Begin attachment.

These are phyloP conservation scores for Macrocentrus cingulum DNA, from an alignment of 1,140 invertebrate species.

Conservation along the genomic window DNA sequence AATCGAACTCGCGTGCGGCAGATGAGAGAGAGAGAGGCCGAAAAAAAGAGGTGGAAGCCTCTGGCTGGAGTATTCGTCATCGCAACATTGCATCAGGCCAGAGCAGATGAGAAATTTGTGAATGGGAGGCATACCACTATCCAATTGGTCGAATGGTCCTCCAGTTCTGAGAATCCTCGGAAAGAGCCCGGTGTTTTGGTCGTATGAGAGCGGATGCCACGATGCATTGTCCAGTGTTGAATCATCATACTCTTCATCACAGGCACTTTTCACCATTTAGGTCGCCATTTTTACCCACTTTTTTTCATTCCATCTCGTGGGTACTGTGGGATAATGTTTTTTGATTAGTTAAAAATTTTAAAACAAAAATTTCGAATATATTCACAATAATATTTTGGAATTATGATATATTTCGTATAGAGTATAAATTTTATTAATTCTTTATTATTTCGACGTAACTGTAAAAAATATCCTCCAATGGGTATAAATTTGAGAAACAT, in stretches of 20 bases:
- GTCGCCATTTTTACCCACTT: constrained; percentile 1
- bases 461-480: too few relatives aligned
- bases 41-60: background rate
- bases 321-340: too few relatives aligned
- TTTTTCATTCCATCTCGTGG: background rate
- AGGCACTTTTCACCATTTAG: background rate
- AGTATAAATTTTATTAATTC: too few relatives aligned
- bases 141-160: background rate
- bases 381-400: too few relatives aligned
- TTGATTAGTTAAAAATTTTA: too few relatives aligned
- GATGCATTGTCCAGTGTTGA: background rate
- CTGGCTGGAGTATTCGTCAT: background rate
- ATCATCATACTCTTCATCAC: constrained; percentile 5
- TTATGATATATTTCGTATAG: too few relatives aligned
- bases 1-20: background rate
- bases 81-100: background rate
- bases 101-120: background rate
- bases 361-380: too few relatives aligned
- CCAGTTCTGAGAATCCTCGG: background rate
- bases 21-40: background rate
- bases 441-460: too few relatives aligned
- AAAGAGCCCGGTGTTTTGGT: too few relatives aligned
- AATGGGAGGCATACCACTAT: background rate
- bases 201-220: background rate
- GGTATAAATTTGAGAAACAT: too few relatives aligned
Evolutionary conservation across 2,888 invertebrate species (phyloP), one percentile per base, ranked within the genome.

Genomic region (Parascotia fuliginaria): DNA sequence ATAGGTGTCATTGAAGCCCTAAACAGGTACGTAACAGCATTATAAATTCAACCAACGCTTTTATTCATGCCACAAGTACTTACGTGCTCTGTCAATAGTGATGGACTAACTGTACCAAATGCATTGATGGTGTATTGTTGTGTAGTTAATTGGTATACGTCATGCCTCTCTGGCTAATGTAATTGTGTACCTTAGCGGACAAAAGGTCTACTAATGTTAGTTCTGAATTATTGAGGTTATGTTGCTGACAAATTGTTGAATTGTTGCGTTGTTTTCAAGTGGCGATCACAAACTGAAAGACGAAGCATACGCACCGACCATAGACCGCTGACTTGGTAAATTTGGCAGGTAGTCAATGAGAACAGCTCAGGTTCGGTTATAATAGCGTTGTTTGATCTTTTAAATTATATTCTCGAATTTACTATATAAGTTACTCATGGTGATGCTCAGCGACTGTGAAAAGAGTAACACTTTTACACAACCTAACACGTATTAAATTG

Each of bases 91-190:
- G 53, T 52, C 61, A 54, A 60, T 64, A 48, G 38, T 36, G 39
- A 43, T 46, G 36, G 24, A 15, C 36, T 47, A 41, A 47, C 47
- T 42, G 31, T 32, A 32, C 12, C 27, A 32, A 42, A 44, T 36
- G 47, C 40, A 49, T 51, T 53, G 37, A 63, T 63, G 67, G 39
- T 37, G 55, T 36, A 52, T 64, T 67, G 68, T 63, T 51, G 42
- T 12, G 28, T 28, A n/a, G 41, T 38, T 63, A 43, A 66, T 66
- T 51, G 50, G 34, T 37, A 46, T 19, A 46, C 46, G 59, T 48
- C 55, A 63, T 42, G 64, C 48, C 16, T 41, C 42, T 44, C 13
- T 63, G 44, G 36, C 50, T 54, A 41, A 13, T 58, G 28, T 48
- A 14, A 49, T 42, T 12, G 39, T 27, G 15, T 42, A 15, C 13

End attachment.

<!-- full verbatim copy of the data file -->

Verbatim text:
These are phyloP conservation scores for Macrocentrus cingulum DNA, from an alignment of 1,140 invertebrate species.

Conservation along the genomic window DNA sequence AATCGAACTCGCGTGCGGCAGATGAGAGAGAGAGAGGCCGAAAAAAAGAGGTGGAAGCCTCTGGCTGGAGTATTCGTCATCGCAACATTGCATCAGGCCAGAGCAGATGAGAAATTTGTGAATGGGAGGCATACCACTATCCAATTGGTCGAATGGTCCTCCAGTTCTGAGAATCCTCGGAAAGAGCCCGGTGTTTTGGTCGTATGAGAGCGGATGCCACGATGCATTGTCCAGTGTTGAATCATCATACTCTTCATCACAGGCACTTTTCACCATTTAGGTCGCCATTTTTACCCACTTTTTTTCATTCCATCTCGTGGGTACTGTGGGATAATGTTTTTTGATTAGTTAAAAATTTTAAAACAAAAATTTCGAATATATTCACAATAATATTTTGGAATTATGATATATTTCGTATAGAGTATAAATTTTATTAATTCTTTATTATTTCGACGTAACTGTAAAAAATATCCTCCAATGGGTATAAATTTGAGAAACAT, in stretches of 20 bases:
- GTCGCCATTTTTACCCACTT: constrained; percentile 1
- bases 461-480: too few relatives aligned
- bases 41-60: background rate
- bases 321-340: too few relatives aligned
- TTTTTCATTCCATCTCGTGG: background rate
- AGGCACTTTTCACCATTTAG: background rate
- AGTATAAATTTTATTAATTC: too few relatives aligned
- bases 141-160: background rate
- bases 381-400: too few relatives aligned
- TTGATTAGTTAAAAATTTTA: too few relatives aligned
- GATGCATTGTCCAGTGTTGA: background rate
- CTGGCTGGAGTATTCGTCAT: background rate
- ATCATCATACTCTTCATCAC: constrained; percentile 5
- TTATGATATATTTCGTATAG: too few relatives aligned
- bases 1-20: background rate
- bases 81-100: background rate
- bases 101-120: background rate
- bases 361-380: too few relatives aligned
- CCAGTTCTGAGAATCCTCGG: background rate
- bases 21-40: background rate
- bases 441-460: too few relatives aligned
- AAAGAGCCCGGTGTTTTGGT: too few relatives aligned
- AATGGGAGGCATACCACTAT: background rate
- bases 201-220: background rate
- GGTATAAATTTGAGAAACAT: too few relatives aligned
Evolutionary conservation across 2,888 invertebrate species (phyloP), one percentile per base, ranked within the genome.

Genomic region (Parascotia fuliginaria): DNA sequence ATAGGTGTCATTGAAGCCCTAAACAGGTACGTAACAGCATTATAAATTCAACCAACGCTTTTATTCATGCCACAAGTACTTACGTGCTCTGTCAATAGTGATGGACTAACTGTACCAAATGCATTGATGGTGTATTGTTGTGTAGTTAATTGGTATACGTCATGCCTCTCTGGCTAATGTAATTGTGTACCTTAGCGGACAAAAGGTCTACTAATGTTAGTTCTGAATTATTGAGGTTATGTTGCTGACAAATTGTTGAATTGTTGCGTTGTTTTCAAGTGGCGATCACAAACTGAAAGACGAAGCATACGCACCGACCATAGACCGCTGACTTGGTAAATTTGGCAGGTAGTCAATGAGAACAGCTCAGGTTCGGTTATAATAGCGTTGTTTGATCTTTTAAATTATATTCTCGAATTTACTATATAAGTTACTCATGGTGATGCTCAGCGACTGTGAAAAGAGTAACACTTTTACACAACCTAACACGTATTAAATTG

Each of bases 91-190:
- G 53, T 52, C 61, A 54, A 60, T 64, A 48, G 38, T 36, G 39
- A 43, T 46, G 36, G 24, A 15, C 36, T 47, A 41, A 47, C 47
- T 42, G 31, T 32, A 32, C 12, C 27, A 32, A 42, A 44, T 36
- G 47, C 40, A 49, T 51, T 53, G 37, A 63, T 63, G 67, G 39
- T 37, G 55, T 36, A 52, T 64, T 67, G 68, T 63, T 51, G 42
- T 12, G 28, T 28, A n/a, G 41, T 38, T 63, A 43, A 66, T 66
- T 51, G 50, G 34, T 37, A 46, T 19, A 46, C 46, G 59, T 48
- C 55, A 63, T 42, G 64, C 48, C 16, T 41, C 42, T 44, C 13
- T 63, G 44, G 36, C 50, T 54, A 41, A 13, T 58, G 28, T 48
- A 14, A 49, T 42, T 12, G 39, T 27, G 15, T 42, A 15, C 13